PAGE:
Review: DISAPPEARANCE AT CLIFTON HILL, The Woman Who Cried Wolf
Niagara Falls is a odd town. The Canadian side has the advantage of the best views of the one of the world's great natural wonders, and this has turned the area into, as one character says, something of the 'Las Vegas' of the nation. So yes, that means casinos, but it also means some tacky (yet arguable fun) tourist traps, some fancy hotels and some seedy motels, and a populace that knows that its livelyhood depends on such traps. Hence some big money that can control what it wants, when it wants.
A place like this also has its dirty secrets, and lends itself to an air of noir-ish mystery. Disappearance at Clifton Hill wraps a decades-old crime in a story of personal loss and redemption, family strife, and the ways in which we lie to ourselves and our loved ones, sometimes in order to find out the truth, and sometimes to avoid it.
Abby (Tuppence Middleton, Sense8) has returned to her native Niagara Falls in order to finalize the sale of her late mother's budget motel to the local rich developer, Charlie Lake (Eric Johnson). Her sister Laure (Hannah Gross) can't get rid of it soon enough, though Abby wants to try to keep it. She moves into the building, and finds photographs that remind her of a childhood incident: she witnessed a young boy being kidnapped, and that has stayed at the back of her mind for years. For whatever reason, she's determined to find out the truth, 25 years later.
The trouble is, Abby lies. A lot. Neither her parents nor her sister believed her at the time, and her compulsive lying then and now about other things leaves everyone more than a little skeptical. This does not deter Abby, who, after a little digging, finds a connection between the boy and Charlie, and the one person who might believe her: local historian and diver Walter (David Cronenberg), who encourages her to keep investigating.
This is the Niagara Falls you don't see on the tourist websites: the people who make a living, both modest and somewhat underhanded, off the town's 'beauty'; the ones whose existence has been marred by the seedier side and yet are forced back into it; and the ones who try to expose the dirt beneath. Shin and cinematographer Catherine Lutes are smart to only show the falls themselves, except for a few promotional videos, in one shot: large and stark, under cover of night, when it looks more than a little sinister despite its glory, The town as well is really only shown in gloomy weather or lit up by the nightly neon, looking sad in the wet and rain.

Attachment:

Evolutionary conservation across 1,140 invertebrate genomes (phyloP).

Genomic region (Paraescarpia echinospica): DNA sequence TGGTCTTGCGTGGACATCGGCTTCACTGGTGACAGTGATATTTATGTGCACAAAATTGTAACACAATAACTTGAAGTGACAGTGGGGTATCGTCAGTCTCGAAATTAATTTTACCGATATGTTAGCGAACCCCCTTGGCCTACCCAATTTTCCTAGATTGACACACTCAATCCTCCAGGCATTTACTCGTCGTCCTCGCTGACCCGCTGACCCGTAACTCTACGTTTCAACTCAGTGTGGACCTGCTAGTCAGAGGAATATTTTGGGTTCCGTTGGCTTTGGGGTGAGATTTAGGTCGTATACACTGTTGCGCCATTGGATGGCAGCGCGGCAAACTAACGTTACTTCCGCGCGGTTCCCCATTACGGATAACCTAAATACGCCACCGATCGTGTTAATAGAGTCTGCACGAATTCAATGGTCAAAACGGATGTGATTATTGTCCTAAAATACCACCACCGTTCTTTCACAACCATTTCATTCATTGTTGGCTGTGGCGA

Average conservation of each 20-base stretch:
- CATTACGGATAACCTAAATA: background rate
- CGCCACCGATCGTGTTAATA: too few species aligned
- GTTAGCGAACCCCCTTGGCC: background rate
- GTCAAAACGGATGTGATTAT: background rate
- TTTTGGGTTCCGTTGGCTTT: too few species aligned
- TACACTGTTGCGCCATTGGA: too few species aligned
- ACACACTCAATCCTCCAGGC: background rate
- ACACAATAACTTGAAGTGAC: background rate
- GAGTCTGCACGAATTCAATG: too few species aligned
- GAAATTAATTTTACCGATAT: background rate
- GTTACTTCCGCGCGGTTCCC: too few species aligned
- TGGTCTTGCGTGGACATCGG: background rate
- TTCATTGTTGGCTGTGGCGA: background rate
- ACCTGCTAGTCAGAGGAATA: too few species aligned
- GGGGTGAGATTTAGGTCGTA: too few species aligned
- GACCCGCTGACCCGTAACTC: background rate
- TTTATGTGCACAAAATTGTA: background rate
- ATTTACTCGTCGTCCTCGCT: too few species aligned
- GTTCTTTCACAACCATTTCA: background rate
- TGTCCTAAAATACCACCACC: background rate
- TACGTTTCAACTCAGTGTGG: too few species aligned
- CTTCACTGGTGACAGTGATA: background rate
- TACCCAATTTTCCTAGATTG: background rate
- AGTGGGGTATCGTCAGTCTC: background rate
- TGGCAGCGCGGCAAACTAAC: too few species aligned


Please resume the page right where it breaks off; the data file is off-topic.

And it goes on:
The mystery is not so much in the mystery itself, but in Abby's obsession. She believes she knows the identity of the boy - the son of two local celebrity magicians (one played by Québécoise actress Marie-Josée Croze) whose allegedly tame tiger might have helped with their sleight-of-hand - and finds some photographic evidence to help in her pursuit. But the more she entangles herself, and her sister, in the old and nefarious crime, the more the cracks start to show. Abby might be a decent amateur sleuth, but she's also a bit too cocky, as she shows her hand a bit too much to the wrong people.
As more is revealed of Abby's past, and the various lies she has concocted either by her own fragile mind as a means of staving off trauma, or from some egotistical compulsion, the more her obsession with the missing boy seems less about him and more about proving herself to the town and her sister, that there is at least one thing that she can prove is the truth. It would seem to assage her guilt over the circumstances of her mother's last difficult years and Abby's own culpability in the current situation, and an outlet for her anger over those she sees as manipulating not only her family, but the entire town for their own enrichment. Niagara Falls is not just a giant amusement park for the tourists, but like many cash-ready towns, a haven for the rich to do with as they please.
While Shin and his team are going for a Chinatown-esque vibe, there seems to a very Canadian kind of resignation, or at least an acceptance, from the beginning by many of the characters, that certain forces cannot be fought against, and it's best just to let it be. This leads to something of a lack of build-up through the story - we know that Abby will get to the truth, and her road there is less bumpy than one might expect. I was never really worried that Abby might be in serious danger, even when she took some big risks.
But this is not so much about its amateur sleuthing, and more about the world these people inhabit, and the world Abby tries to create. Even if Abby manages to find the truth, it's less helpful than she imagines, and pulls her apart, even if it's for the best. Disappearance at Clifton Hill gives us a good thriller that (like most good thrillers) asks more questions that it answers, and shows us characters both stuck in place, going in circles, and struggling to get out.
Disappearance at Clifton Hill will be released in select cinemas and on demand in Canada and the USA this Friday, Feburary 28th.